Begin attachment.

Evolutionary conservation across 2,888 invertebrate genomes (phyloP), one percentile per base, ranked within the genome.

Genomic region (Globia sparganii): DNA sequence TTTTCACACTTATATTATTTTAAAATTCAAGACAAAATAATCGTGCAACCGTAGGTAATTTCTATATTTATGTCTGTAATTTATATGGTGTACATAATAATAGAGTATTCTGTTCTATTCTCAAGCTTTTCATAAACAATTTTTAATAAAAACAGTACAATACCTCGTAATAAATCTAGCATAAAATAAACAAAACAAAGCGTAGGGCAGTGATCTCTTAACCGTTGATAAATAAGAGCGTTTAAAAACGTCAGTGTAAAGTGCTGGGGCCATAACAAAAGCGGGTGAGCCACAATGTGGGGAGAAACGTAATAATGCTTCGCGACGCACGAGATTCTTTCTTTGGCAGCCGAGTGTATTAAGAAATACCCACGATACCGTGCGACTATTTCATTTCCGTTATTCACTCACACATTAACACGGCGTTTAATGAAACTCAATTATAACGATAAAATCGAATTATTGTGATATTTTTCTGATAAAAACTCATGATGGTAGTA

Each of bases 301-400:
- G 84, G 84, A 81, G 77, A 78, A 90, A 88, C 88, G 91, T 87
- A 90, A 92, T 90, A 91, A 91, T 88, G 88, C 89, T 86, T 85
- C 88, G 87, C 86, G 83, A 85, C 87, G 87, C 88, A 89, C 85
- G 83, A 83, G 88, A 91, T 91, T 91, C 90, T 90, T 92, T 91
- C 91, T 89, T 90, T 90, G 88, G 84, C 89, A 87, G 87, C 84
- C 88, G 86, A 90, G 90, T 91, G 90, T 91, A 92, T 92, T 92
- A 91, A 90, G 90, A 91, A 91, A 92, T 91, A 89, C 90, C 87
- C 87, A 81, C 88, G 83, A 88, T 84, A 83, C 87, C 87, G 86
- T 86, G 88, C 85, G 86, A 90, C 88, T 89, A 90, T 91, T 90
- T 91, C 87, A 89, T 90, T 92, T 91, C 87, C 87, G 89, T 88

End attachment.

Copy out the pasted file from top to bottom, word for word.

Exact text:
Evolutionary conservation across 2,888 invertebrate genomes (phyloP), one percentile per base, ranked within the genome.

Genomic region (Globia sparganii): DNA sequence TTTTCACACTTATATTATTTTAAAATTCAAGACAAAATAATCGTGCAACCGTAGGTAATTTCTATATTTATGTCTGTAATTTATATGGTGTACATAATAATAGAGTATTCTGTTCTATTCTCAAGCTTTTCATAAACAATTTTTAATAAAAACAGTACAATACCTCGTAATAAATCTAGCATAAAATAAACAAAACAAAGCGTAGGGCAGTGATCTCTTAACCGTTGATAAATAAGAGCGTTTAAAAACGTCAGTGTAAAGTGCTGGGGCCATAACAAAAGCGGGTGAGCCACAATGTGGGGAGAAACGTAATAATGCTTCGCGACGCACGAGATTCTTTCTTTGGCAGCCGAGTGTATTAAGAAATACCCACGATACCGTGCGACTATTTCATTTCCGTTATTCACTCACACATTAACACGGCGTTTAATGAAACTCAATTATAACGATAAAATCGAATTATTGTGATATTTTTCTGATAAAAACTCATGATGGTAGTA

Each of bases 301-400:
- G 84, G 84, A 81, G 77, A 78, A 90, A 88, C 88, G 91, T 87
- A 90, A 92, T 90, A 91, A 91, T 88, G 88, C 89, T 86, T 85
- C 88, G 87, C 86, G 83, A 85, C 87, G 87, C 88, A 89, C 85
- G 83, A 83, G 88, A 91, T 91, T 91, C 90, T 90, T 92, T 91
- C 91, T 89, T 90, T 90, G 88, G 84, C 89, A 87, G 87, C 84
- C 88, G 86, A 90, G 90, T 91, G 90, T 91, A 92, T 92, T 92
- A 91, A 90, G 90, A 91, A 91, A 92, T 91, A 89, C 90, C 87
- C 87, A 81, C 88, G 83, A 88, T 84, A 83, C 87, C 87, G 86
- T 86, G 88, C 85, G 86, A 90, C 88, T 89, A 90, T 91, T 90
- T 91, C 87, A 89, T 90, T 92, T 91, C 87, C 87, G 89, T 88